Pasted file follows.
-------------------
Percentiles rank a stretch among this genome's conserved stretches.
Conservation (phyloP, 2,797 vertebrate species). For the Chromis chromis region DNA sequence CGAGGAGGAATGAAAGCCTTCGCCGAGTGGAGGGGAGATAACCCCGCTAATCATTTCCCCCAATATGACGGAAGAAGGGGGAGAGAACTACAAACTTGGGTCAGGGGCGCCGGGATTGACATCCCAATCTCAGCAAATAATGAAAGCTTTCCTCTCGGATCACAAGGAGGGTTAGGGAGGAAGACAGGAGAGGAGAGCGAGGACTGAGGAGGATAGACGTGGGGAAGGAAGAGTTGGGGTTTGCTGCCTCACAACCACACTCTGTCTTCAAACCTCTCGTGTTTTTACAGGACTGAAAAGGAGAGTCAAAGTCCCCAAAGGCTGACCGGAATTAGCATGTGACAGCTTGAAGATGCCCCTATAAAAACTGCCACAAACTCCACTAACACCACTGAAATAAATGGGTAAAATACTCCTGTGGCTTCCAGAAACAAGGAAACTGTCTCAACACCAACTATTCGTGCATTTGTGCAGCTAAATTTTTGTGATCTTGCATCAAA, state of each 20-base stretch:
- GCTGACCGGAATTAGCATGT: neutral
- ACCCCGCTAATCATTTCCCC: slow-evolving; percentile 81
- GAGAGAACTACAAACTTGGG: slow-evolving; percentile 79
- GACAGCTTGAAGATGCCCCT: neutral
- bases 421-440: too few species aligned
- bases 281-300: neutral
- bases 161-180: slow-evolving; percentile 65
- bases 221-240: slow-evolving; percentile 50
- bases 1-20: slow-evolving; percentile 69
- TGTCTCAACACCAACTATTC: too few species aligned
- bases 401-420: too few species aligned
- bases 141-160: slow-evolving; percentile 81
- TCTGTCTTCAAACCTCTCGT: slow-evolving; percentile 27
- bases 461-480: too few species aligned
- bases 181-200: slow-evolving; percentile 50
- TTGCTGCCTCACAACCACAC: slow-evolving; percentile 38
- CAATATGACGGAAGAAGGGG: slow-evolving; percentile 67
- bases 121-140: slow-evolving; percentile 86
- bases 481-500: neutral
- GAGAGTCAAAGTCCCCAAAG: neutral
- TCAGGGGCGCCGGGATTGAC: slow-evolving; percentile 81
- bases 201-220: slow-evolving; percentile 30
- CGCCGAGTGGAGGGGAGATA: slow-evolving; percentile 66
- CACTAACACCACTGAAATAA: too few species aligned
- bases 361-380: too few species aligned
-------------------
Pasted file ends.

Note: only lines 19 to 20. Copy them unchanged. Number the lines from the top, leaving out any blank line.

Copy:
- CAATATGACGGAAGAAGGGG: slow-evolving; percentile 67
- bases 121-140: slow-evolving; percentile 86